NFL 75th Anniversary All-Time Team
NFL 1980s All-Decade Team
NFL 1990s All-Decade Team
1985 UPI NFL-NFC Rookie of the Year
1993 NFL Offensive Player of the Year
1987 NFL Offensive Player of the Year
1988 UPI NFC Player of the Year
1988 PFWA MVP
1987 Bert Bell Award
Super Bowl XXIII MVP
1996 Pro Bowl MVP
Receiving yards (22,895)
Touchdown receptions (197)
Yards from scrimmage (23,540)
All-purpose yards (23,546)
Combined rushing and receiving touchdowns (207)
Total touchdowns (208) [197 receiving, 10 rushing, 1 return]
Last edited by FlyersHomer DM03: 09-30-2009 at 11:59 AM.
i know this is arguably the deepest position in the draft however, i couldn't pass up on this pick. not only can i pick one of the cornerstones of my favourite team but, also my all-time favourite player growing up.
the cleveland browns are pleased to select...
joe montana -- quarterback
Originally Posted by pro football hall of fame
Joe Montana, selected by the San Francisco 49ers in the third round of the 1979 National Football League Draft, had a stellar career with the 49ers and Kansas City Chiefs. A master of late-game comebacks, Montana directed his teams to 31 fourth quarter come-from-behind wins during his illustrious career, including a 92-yard drive in the closing seconds of Super Bowl XXIII.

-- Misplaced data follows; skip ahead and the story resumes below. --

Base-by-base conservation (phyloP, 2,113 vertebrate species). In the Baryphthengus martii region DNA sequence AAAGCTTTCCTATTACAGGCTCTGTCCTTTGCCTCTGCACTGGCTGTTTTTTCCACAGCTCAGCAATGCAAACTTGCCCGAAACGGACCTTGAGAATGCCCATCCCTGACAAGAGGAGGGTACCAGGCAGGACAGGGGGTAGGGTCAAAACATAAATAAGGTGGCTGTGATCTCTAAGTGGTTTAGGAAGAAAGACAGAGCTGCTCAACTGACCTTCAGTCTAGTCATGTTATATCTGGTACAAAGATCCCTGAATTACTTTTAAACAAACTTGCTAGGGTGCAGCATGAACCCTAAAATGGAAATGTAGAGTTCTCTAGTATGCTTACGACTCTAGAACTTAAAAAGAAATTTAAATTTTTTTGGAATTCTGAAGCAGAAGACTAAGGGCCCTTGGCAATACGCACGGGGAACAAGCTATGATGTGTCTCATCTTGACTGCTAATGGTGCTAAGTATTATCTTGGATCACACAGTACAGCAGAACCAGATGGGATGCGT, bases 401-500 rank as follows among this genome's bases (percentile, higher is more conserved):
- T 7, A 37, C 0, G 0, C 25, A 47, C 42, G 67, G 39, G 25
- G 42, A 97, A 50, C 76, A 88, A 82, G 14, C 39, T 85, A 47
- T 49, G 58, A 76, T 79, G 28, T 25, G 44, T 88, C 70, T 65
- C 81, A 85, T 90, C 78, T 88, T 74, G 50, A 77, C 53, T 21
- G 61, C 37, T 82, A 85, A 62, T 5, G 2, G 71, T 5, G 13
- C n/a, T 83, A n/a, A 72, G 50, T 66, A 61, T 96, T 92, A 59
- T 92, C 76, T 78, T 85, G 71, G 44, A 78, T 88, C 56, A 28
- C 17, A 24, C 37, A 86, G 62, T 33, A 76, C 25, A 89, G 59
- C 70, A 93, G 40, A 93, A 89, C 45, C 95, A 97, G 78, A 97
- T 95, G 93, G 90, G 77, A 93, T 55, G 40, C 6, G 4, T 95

His uncanny ability to bring a team back from apparent defeat was so common that it simply became referred to as “Montana Magic.” A true student of the game, Montana won the NFL’s passing title in both 1987 and 1989. He topped the NFC in passing five times (1981, 1984, 1985, 1987, and 1989).
Thirty-nine times he passed for more than 300 yards in a game, including seven times in which he surpassed 400 yards. His six 300-yard passing performances in the post-season are an NFL record. He also owns the career playoff record for attempts, completions, touchdowns, and yards gained passing.
Eleven times the New Eagle, Pennsylvania native led his team to the playoffs. Along the way, he captured nine divisional championships and victories in Super Bowls XVI, XIX, XXIII, and XXIV. His outstanding play in Super Bowls XVI, XIX, and XXIV earned him Most Valuable Player honors in each game.